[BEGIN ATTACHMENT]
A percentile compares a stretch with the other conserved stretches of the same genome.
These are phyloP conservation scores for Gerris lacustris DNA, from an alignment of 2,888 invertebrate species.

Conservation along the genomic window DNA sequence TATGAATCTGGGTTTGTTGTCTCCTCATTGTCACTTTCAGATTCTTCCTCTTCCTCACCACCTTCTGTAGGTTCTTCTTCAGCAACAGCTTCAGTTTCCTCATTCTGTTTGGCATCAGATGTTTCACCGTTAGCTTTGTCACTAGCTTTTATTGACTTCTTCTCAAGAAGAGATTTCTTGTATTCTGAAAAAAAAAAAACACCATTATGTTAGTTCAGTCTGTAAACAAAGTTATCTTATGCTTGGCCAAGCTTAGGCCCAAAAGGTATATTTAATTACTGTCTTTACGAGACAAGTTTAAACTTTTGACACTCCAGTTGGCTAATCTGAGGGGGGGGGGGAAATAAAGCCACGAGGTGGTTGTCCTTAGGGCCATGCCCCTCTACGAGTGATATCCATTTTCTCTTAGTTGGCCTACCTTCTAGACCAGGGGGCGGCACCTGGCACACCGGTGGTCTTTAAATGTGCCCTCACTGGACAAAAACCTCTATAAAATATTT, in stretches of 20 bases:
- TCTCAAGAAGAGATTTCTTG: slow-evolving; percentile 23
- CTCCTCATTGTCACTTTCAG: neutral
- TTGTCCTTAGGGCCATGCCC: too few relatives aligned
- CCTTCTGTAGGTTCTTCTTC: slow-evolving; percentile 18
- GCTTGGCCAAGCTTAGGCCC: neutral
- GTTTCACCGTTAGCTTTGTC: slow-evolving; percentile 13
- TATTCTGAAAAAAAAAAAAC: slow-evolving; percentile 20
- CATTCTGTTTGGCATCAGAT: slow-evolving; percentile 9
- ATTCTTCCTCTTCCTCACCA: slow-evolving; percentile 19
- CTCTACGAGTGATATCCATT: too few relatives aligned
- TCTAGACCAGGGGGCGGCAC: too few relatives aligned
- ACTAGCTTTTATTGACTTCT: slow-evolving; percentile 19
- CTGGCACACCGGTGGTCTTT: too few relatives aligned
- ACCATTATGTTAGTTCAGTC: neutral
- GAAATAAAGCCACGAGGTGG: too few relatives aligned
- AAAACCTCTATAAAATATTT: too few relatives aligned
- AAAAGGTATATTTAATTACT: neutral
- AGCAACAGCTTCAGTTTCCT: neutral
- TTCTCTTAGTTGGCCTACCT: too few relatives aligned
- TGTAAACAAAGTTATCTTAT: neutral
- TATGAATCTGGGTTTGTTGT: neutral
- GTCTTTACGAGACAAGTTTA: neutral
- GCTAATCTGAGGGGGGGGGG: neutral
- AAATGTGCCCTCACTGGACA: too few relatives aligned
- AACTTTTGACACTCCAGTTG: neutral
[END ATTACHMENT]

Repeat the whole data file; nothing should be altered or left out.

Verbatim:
A percentile compares a stretch with the other conserved stretches of the same genome.
These are phyloP conservation scores for Gerris lacustris DNA, from an alignment of 2,888 invertebrate species.

Conservation along the genomic window DNA sequence TATGAATCTGGGTTTGTTGTCTCCTCATTGTCACTTTCAGATTCTTCCTCTTCCTCACCACCTTCTGTAGGTTCTTCTTCAGCAACAGCTTCAGTTTCCTCATTCTGTTTGGCATCAGATGTTTCACCGTTAGCTTTGTCACTAGCTTTTATTGACTTCTTCTCAAGAAGAGATTTCTTGTATTCTGAAAAAAAAAAAACACCATTATGTTAGTTCAGTCTGTAAACAAAGTTATCTTATGCTTGGCCAAGCTTAGGCCCAAAAGGTATATTTAATTACTGTCTTTACGAGACAAGTTTAAACTTTTGACACTCCAGTTGGCTAATCTGAGGGGGGGGGGGAAATAAAGCCACGAGGTGGTTGTCCTTAGGGCCATGCCCCTCTACGAGTGATATCCATTTTCTCTTAGTTGGCCTACCTTCTAGACCAGGGGGCGGCACCTGGCACACCGGTGGTCTTTAAATGTGCCCTCACTGGACAAAAACCTCTATAAAATATTT, in stretches of 20 bases:
- TCTCAAGAAGAGATTTCTTG: slow-evolving; percentile 23
- CTCCTCATTGTCACTTTCAG: neutral
- TTGTCCTTAGGGCCATGCCC: too few relatives aligned
- CCTTCTGTAGGTTCTTCTTC: slow-evolving; percentile 18
- GCTTGGCCAAGCTTAGGCCC: neutral
- GTTTCACCGTTAGCTTTGTC: slow-evolving; percentile 13
- TATTCTGAAAAAAAAAAAAC: slow-evolving; percentile 20
- CATTCTGTTTGGCATCAGAT: slow-evolving; percentile 9
- ATTCTTCCTCTTCCTCACCA: slow-evolving; percentile 19
- CTCTACGAGTGATATCCATT: too few relatives aligned
- TCTAGACCAGGGGGCGGCAC: too few relatives aligned
- ACTAGCTTTTATTGACTTCT: slow-evolving; percentile 19
- CTGGCACACCGGTGGTCTTT: too few relatives aligned
- ACCATTATGTTAGTTCAGTC: neutral
- GAAATAAAGCCACGAGGTGG: too few relatives aligned
- AAAACCTCTATAAAATATTT: too few relatives aligned
- AAAAGGTATATTTAATTACT: neutral
- AGCAACAGCTTCAGTTTCCT: neutral
- TTCTCTTAGTTGGCCTACCT: too few relatives aligned
- TGTAAACAAAGTTATCTTAT: neutral
- TATGAATCTGGGTTTGTTGT: neutral
- GTCTTTACGAGACAAGTTTA: neutral
- GCTAATCTGAGGGGGGGGGG: neutral
- AAATGTGCCCTCACTGGACA: too few relatives aligned
- AACTTTTGACACTCCAGTTG: neutral